The physical world we live in is governed by constructive power and destructive power. Constructive power can be measured by the value of things that individuals or groups create over a period of time. They call it GDP on the national level. Destructive power is estimated by looking at the things that can be destroyed (annihilated) in a conflict; it represents security threats between adversaries.
North Korea is believed to have stored 20 to 30 nuclear bombs, each having the destructive energy of up to 250 kilotons of TNT. (The atomic bomb that fell on Hiroshima was equivalent to 16 kilotons.) It is quite an impressive destructive power the North has, although the international community has yet to recognize it as a nuclear power. On the constructive side, international researchers have arrived at widely differing but generally miserable figures for this enigmatic state.
The United Nations surprisingly ranked North Korea 198th among 211 countries and territories of the world in 2016, estimating its gross domestic product at $16.8 billion (or $654 per capita). On the UN chart for 2017, the North had risen to 115th place with $17,364 million in GDP. The US CIA World Factbook 2014 gave a somewhat higher estimate of $40 billion in GDP ($1,800 per capita) based on purchasing power parity.
Meanwhile, the International Monetary Fund ranked South Korea 11th in its 2019 world GDP projection, entering a figure of almost $1.78 trillion ($34,703 per capita). This is about 40 times larger than the most generous estimate of North Korea’s national wealth. We recall that North Korea stood neck-and-neck with the South until the 1980s when we started a global thrust with rapidly growing exports.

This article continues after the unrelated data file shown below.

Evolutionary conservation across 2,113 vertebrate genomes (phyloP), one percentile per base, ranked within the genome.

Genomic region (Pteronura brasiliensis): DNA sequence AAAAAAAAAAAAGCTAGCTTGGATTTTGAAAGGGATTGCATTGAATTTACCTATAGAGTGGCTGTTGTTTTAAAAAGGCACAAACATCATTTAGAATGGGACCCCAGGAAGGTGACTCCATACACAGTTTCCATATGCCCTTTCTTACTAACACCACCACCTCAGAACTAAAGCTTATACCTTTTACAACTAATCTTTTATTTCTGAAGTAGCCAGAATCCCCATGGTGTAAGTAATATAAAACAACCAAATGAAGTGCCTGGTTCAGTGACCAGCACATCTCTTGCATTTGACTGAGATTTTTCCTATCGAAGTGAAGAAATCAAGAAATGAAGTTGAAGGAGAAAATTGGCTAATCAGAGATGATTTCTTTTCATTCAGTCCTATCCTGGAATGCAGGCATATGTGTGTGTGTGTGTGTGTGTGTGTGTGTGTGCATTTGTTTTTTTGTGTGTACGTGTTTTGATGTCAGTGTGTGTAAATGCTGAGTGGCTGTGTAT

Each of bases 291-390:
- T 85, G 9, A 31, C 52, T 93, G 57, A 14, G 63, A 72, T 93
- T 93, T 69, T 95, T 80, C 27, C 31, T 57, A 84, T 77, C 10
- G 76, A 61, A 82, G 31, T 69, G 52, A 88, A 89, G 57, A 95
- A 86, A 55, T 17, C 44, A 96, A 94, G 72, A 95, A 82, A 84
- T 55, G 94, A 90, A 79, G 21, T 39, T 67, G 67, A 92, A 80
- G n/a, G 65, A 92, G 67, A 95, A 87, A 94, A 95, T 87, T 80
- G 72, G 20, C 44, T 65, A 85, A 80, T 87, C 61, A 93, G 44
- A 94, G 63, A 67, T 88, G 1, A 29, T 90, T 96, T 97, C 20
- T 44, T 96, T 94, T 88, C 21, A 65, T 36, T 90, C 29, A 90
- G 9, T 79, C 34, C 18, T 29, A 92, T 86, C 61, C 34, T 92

The North’s (comparative) economic decline over the past decades was truly phenomenal. But it now has something to say, pointing to considerable success in its nuclear and rocket programs. The US’ and world powers’ focus on al-Qaida and the Islamic State group, tepid cooperation from China and Russia in the six-party denuclearization talks, and the absence of viable diplomatic strategies on our part allowed North Korea to conduct nuclear tests and launch long-range missiles with impunity.
Kim Jong-un, the third-generation dictator in the Northern dynasty, has emerged as one of the prime movers of the 21st-century. And now he is being invited to what could be a dramatic combination of constructive and destructive powers here on the Korean Peninsula. It was none other than our president, Moon Jae-in, who last week revealed the idea of building a “peace economy” with the North.
He remarked that South Korea could win a trade war with Japan if only we could integrate our economy with the North’s. The president declared at a meeting with his senior secretaries that South Korea could overtake Japan “at a breath when we overcome the only comparative weakness” -- the smaller scale of our domestic market -- through economic unity with the North. The ongoing UN sanctions against Pyongyang were not hindering his vision.
“A peace economy with North Korea is a great advantage the future holds for us that no other country in the world can share,” Moon said confidently. “When the two parts of Korea make joint efforts with strong confidence, the South and North can achieve permanent peace on the basis of denuclearization and realize co-prosperity as peace reigns on the peninsula,” he went on.